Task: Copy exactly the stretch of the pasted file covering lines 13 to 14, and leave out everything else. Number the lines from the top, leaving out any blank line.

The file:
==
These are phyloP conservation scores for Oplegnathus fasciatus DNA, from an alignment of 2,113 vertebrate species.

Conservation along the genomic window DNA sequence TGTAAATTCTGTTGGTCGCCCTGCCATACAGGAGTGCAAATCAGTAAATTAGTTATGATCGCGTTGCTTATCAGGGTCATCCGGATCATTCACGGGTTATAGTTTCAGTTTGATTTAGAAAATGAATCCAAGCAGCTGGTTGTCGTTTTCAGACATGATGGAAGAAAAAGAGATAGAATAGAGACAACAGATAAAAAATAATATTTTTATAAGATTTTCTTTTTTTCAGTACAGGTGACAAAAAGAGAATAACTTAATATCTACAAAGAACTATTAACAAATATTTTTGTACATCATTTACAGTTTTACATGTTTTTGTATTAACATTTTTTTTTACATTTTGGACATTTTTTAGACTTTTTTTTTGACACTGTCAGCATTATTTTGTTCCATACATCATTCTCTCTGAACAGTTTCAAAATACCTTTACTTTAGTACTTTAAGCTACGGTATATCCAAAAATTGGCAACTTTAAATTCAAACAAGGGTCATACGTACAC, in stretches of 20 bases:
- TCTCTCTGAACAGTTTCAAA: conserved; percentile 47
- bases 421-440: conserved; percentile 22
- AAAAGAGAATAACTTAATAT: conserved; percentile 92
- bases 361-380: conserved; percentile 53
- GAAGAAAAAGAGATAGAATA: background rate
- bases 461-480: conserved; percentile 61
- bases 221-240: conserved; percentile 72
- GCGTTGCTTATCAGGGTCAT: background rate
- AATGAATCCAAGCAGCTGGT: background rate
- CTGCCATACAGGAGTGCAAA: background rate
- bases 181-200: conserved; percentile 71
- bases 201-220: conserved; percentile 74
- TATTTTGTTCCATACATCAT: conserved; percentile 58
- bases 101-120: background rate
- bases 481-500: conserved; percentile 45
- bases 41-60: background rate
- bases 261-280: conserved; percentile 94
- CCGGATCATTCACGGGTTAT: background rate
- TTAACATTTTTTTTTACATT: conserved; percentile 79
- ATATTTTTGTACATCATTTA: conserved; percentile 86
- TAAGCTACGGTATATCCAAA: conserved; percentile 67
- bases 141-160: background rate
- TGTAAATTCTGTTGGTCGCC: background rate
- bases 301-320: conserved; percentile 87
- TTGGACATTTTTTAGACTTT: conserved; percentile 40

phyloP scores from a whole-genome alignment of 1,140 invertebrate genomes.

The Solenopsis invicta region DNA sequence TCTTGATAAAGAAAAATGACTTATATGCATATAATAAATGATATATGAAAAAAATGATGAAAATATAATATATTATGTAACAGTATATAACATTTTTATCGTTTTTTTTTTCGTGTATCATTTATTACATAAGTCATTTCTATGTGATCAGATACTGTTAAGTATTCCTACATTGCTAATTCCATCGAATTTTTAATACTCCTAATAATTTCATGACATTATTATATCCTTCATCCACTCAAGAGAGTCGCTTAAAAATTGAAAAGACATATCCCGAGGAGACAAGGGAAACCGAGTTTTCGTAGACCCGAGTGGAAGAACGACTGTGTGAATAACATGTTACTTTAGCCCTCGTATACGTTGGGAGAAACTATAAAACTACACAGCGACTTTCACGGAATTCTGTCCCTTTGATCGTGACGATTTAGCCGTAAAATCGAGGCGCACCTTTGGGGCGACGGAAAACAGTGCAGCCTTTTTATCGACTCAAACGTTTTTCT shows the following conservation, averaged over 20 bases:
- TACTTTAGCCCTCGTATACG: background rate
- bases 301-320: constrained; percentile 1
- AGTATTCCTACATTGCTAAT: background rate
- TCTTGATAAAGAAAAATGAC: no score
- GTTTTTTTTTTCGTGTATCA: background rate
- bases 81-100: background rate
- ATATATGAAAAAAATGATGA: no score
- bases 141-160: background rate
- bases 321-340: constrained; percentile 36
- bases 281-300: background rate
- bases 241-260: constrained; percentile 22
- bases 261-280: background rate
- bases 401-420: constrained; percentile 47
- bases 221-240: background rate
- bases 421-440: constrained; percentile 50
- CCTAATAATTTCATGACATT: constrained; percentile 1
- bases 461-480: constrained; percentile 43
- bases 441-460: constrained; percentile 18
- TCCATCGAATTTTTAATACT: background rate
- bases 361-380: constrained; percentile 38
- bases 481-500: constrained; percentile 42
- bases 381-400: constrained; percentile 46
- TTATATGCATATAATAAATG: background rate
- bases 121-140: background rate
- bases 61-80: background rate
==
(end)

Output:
- bases 181-200: conserved; percentile 71
- bases 201-220: conserved; percentile 74